Danielle Lee's mom, Gail Wood, accompanied her to treatments so that her husband could concentrate on their daughter.

In September, Lee began five weeks of radiation to “clean up” any lingering circulating cancer cells. While she did radiation treatments, Monday through Friday, she and her mom stayed at the American Cancer Society’s Hope Lodge across the street from Hollings and then returned to her family – her husband, 8-year-old daughter and adult stepson – on the weekends.

“I’m able to stay at the Hope Lodge, and it has just been a blessing to my family to not have to be on the road,” she said.

While there, she also took advantage of the cancer-focused physical therapy offered at Hollings. She said she was surprised by how much the surgery affected her pectoral muscles. Suddenly, simple acts like sweeping the floor in her hair salon or shampooing someone’s hair became nearly impossible because of how sore her muscles were.

“That’s my goal. I want to be able to stand behind a chair and be able to sweep the floor,” she said.

Lee feels lucky to be surrounded by a loving, supportive community.

“My clients and staff have been amazing. They have been so kind to me and have just stood by me through my journey,” she said. 

“If you have a feeling that something is not right, definitely take that and run with it. Be an advocate for yourself because if you’re not an advocate for yourself, nobody is going to be.”

Danielle Lee

She describes her mom as her “right-hand person.” Her sisters and father have been there for her and, of course, her husband, who has struggled with his own fears for her while working to remain strong and steady.

“I’m blessed with a family that has supported me through this just unconditionally,” she said.

Looking back at her journey thus far, Lee said it’s important for women to know the signs of breast cancer and to stand up for themselves. For instance, Lee felt a lump in the 12 o’clock position of her breast. At first, she thought it might just be a pulled muscle because she thought that tumors would show up in the bottom of the breast or near the lower armpit. In actuality, cancerous lumps are most likely to occur in the upper outer quadrant of the breast – exactly where Lee’s was.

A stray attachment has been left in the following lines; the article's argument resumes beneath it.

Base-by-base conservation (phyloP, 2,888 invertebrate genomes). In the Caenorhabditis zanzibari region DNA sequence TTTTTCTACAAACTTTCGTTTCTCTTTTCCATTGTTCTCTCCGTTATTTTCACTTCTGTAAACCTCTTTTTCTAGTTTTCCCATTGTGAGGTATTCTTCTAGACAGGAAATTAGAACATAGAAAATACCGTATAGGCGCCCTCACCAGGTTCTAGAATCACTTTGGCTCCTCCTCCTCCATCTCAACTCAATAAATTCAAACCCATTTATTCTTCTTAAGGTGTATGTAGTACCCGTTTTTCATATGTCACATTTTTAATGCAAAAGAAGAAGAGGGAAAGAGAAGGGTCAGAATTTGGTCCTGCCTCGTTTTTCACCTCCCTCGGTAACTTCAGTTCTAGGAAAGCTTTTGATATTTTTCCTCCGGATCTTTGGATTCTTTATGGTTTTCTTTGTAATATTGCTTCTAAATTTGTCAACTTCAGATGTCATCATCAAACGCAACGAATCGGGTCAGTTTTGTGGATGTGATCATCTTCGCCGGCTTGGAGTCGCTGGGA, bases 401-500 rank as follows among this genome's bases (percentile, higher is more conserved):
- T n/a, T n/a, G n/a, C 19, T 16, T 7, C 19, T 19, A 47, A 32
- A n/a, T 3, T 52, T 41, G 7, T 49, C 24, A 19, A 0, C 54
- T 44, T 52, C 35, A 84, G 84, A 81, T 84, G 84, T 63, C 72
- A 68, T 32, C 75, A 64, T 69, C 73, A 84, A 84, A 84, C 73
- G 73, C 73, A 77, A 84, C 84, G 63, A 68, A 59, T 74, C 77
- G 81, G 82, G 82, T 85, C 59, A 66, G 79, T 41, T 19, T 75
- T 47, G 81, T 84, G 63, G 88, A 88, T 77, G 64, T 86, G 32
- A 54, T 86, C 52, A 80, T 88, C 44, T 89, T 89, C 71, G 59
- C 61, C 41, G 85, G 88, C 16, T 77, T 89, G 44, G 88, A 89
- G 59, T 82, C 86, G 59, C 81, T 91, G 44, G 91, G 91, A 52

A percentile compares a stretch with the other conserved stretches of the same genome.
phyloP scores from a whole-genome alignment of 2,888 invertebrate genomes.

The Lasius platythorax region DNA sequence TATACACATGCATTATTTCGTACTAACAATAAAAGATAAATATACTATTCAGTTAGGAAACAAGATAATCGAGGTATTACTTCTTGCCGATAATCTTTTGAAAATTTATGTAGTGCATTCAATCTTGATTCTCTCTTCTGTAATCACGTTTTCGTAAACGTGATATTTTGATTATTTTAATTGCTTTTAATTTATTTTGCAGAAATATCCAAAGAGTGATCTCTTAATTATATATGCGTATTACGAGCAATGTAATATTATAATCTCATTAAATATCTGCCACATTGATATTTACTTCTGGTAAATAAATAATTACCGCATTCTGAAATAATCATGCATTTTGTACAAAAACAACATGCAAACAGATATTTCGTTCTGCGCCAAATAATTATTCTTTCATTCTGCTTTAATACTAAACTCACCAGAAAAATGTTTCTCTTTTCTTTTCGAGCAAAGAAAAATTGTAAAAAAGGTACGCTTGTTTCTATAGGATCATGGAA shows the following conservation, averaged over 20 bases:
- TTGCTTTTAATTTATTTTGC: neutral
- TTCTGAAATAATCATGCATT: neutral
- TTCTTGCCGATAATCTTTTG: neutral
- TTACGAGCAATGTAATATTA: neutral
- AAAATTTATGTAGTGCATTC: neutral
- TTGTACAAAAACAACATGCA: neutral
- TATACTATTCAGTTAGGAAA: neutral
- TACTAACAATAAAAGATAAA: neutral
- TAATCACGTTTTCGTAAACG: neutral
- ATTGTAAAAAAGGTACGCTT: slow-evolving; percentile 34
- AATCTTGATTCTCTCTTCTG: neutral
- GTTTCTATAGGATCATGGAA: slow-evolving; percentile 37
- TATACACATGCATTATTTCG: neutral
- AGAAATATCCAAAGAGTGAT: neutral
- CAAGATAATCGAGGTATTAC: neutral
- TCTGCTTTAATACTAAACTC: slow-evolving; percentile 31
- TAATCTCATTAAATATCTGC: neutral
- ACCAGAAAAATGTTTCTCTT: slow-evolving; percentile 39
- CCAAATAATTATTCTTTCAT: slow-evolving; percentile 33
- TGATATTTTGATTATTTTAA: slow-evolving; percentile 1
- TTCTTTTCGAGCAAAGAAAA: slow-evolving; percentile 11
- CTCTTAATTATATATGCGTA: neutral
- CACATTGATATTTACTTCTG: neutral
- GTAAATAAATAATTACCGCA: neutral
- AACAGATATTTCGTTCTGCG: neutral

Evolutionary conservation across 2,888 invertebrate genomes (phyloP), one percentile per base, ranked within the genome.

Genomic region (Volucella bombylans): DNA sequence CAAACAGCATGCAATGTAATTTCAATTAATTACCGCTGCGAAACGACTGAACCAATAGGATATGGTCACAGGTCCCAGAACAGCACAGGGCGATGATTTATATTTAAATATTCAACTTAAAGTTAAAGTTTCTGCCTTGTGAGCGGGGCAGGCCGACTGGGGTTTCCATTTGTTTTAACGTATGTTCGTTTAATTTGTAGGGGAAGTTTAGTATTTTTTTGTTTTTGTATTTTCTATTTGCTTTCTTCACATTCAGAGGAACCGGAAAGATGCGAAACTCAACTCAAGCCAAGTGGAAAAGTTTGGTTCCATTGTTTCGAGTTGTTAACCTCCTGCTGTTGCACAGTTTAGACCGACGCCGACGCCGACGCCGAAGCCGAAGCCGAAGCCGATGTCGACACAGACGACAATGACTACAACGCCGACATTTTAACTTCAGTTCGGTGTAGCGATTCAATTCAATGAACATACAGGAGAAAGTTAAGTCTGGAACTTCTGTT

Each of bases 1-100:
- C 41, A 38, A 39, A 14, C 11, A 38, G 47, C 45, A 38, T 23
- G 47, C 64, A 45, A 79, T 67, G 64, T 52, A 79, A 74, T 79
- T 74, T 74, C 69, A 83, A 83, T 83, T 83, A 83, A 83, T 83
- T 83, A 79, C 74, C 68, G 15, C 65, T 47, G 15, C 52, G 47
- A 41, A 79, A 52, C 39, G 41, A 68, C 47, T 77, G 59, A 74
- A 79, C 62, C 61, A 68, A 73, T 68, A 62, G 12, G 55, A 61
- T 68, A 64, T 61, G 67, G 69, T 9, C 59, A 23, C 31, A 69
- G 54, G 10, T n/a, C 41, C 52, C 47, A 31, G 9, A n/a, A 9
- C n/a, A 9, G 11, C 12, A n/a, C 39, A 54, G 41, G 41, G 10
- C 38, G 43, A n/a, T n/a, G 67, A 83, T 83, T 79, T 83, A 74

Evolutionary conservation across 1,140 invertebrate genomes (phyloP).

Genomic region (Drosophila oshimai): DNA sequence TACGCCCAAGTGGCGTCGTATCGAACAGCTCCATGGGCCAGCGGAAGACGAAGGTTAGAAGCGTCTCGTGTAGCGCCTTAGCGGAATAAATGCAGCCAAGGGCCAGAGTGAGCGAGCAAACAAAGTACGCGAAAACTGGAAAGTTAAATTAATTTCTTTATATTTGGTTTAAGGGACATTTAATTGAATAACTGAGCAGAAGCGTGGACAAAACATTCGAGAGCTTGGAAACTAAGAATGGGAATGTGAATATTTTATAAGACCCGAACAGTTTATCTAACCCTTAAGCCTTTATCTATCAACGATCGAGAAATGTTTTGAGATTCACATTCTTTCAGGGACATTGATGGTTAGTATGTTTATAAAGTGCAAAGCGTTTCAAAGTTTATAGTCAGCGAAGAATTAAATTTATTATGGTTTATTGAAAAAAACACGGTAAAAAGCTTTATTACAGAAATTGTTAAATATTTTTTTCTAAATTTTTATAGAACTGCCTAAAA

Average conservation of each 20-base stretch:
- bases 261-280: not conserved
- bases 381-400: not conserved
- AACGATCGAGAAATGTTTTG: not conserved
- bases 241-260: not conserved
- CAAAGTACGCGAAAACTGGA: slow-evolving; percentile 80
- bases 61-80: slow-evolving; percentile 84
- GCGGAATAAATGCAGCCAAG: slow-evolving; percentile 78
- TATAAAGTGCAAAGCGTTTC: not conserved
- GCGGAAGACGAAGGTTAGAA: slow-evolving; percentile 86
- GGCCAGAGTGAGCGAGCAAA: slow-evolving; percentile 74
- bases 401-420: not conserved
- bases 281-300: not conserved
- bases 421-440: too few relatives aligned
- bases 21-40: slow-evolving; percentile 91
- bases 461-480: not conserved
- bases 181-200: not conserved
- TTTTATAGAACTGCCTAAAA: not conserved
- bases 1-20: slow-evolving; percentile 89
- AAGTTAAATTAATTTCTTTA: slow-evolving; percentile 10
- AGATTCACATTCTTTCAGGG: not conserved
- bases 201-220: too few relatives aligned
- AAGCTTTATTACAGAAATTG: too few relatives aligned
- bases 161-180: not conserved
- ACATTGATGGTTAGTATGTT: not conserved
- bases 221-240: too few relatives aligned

She advises other women to listen to their bodies and advocate for themselves.

“If you have a feeling that something is not right, definitely take that and run with it,” she said. “Be an advocate for yourself because if you’re not an advocate for yourself, nobody is going to be.”

And she encourages other cancer patients to keep going.

“The biggest advice I would tell somebody else going through breast cancer is to not give up hope and to not give up your faith because there is light at the end of the tunnel there,” she said. “There are days that you’re going to think there is no light, and there are days that you’re going to want to give up. But you’ve got to remember all the things that you’re fighting for.

“And when you can look back and say, ‘Dang, that’s what I’ve come through?’ I mean, that just gives you chills within itself. To know that you conquered this and you’re a survivor – that’s huge.”